Harry Truman Typed Letter Signed as President – Great Letter Showing Truman’s Feisty Side!


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33rd President.  Typed letter signed “H.S.T” AS PRESIDENT, with handwritten “Personal & Confidential” in left margin, May 15, 1946, White House stationery, to Hon. Richard R. Nacy, Executive Vice Chairman of the Democratic National Committee, in full:

Matt handed me your note of the seventh with memorandum from George Killion about Governor Harwood of the Virgin Islands.

Governor Harwood, while he was Governor of the Virgin Islands, spent less than one-third of his time in the Islands – the rest of the time was spent here in Washington either trying to get himself appointed Federal Judge or attending to his business in New York. In fact he spend more than three hundred days out of one year in New York. He had the reputation of being as useless, as Governor of the Virgin Islands, as any man could possibly be and I don’t propose to write any note to him which is not the facts. I am sure he does not want that kind of a note from the President.

His was a political appointment in the first place and was not made with any idea that he would contribute anything to the welfare of the Islands, and he didn’t.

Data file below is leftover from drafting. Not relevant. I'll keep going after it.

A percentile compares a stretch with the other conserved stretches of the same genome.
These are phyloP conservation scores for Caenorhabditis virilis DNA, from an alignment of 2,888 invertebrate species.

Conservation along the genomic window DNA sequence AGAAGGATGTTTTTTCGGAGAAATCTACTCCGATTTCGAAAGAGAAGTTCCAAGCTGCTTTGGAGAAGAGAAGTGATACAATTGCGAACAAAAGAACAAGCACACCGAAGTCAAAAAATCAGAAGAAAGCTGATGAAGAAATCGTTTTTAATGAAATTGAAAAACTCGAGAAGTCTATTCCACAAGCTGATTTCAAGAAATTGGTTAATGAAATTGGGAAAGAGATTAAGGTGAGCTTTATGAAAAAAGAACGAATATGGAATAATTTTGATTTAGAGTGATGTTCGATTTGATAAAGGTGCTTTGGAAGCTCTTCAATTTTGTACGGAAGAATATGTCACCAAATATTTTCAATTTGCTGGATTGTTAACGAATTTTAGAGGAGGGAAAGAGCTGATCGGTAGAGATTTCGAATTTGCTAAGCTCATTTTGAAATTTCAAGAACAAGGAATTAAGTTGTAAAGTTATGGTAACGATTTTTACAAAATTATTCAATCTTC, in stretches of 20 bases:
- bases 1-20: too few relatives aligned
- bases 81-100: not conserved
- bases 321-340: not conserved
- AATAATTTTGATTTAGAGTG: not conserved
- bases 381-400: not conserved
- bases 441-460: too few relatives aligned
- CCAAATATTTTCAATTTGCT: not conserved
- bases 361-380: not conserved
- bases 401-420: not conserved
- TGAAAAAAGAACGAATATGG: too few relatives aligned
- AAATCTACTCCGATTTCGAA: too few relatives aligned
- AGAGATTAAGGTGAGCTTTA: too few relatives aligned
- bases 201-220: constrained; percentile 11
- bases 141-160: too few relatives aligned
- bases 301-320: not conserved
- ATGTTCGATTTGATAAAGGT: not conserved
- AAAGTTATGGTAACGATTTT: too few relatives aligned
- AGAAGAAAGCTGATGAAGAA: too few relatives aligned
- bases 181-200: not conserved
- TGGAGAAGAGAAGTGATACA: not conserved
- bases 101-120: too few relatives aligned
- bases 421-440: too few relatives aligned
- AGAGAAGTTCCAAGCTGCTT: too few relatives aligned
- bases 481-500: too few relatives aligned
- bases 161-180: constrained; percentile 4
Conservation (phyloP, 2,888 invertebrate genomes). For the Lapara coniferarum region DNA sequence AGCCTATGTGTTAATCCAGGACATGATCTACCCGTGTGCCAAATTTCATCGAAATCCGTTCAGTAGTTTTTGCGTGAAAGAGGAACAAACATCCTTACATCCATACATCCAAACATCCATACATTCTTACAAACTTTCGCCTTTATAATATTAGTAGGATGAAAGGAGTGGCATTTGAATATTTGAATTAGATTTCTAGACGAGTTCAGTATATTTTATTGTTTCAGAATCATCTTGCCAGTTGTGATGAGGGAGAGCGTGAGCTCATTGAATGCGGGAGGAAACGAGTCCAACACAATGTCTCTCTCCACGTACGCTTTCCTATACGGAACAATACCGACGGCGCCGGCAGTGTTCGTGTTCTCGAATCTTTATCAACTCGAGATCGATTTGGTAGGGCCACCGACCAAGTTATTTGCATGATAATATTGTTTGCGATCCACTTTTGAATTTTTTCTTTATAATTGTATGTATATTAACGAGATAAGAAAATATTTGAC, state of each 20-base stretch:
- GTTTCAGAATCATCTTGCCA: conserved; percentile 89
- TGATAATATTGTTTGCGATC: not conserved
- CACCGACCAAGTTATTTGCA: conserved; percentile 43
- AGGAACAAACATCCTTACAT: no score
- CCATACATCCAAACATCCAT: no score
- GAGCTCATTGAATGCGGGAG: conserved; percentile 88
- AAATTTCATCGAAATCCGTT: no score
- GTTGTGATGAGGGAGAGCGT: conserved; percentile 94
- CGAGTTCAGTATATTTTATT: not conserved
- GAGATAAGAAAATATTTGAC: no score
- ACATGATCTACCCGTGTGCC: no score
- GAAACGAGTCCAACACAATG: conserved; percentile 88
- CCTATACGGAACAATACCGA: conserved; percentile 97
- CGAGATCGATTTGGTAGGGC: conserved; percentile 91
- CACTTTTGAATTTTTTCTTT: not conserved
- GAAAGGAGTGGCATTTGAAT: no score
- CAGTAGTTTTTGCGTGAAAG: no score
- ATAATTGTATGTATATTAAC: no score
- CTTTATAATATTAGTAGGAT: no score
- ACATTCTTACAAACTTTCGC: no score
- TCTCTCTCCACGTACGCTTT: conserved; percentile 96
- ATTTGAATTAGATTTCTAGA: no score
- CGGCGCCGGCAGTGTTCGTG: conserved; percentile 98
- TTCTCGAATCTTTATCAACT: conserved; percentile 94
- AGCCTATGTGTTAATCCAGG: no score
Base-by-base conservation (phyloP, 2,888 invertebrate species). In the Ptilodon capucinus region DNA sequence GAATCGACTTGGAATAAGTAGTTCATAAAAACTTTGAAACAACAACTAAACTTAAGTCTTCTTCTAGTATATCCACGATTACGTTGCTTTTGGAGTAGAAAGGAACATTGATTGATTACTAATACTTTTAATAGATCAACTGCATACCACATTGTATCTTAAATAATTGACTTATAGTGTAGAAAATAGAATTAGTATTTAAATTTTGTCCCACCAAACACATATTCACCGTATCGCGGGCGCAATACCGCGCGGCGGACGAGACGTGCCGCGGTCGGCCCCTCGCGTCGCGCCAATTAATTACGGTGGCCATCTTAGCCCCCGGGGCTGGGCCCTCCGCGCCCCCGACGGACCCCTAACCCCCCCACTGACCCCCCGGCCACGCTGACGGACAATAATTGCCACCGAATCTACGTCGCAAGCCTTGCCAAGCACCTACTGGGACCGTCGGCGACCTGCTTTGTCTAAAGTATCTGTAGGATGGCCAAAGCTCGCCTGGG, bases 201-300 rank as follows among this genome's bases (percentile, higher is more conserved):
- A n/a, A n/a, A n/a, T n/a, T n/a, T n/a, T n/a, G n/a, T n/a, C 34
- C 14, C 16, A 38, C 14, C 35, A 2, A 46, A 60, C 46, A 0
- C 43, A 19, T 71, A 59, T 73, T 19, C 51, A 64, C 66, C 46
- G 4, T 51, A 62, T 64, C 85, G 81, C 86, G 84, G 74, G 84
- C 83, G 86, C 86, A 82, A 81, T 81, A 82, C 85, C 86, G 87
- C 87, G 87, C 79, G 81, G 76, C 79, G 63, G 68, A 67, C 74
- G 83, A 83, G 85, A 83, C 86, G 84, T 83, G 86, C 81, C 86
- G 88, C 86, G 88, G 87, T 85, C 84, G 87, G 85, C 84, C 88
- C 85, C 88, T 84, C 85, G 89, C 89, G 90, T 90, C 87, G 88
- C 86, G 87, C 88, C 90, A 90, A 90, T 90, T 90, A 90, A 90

Charles A. Harwood was an American lawyer and politician from New York, and Governor of the United States Virgin Islands.  He was Governor of the United States Virgin Islands from February 1941 to January 1946.  President Roosevelt sent Harwood’s nomination to the Senate on 6 January 1941, and Harwood assumed office on 3 February. The press noted that Harwood was a long-time friend of the president’s.  Harwood’s predecessor, Laurence Cramer, had been told to resign by Secretary of the Interior Harold Ickes in December after a controversy. Ickes, who had tagged Congressman Kent Keller for the position, wrote that Harwood called him for the job after consulting with Democratic boss Ed Flynn. By 22 February 1941, Ickes noted in his diary that the appointment had been “a tragic joke.”  The patronage appointment of Harwood, opposed by many in the Administration, was viewed as the end of the activist New Deal phase of Virgin Islands administration. Harwood’s tenure was controversial, and he spent more time in Washington D.C. than in the islands.  President Harry Truman replaced Charles Harwood with the Virgin Island’s first black governor, William H. Hastie. Nominated in January, Hastie took office on 18 May 1946.

Simply awesome Truman letter showing his no-nonsense approach!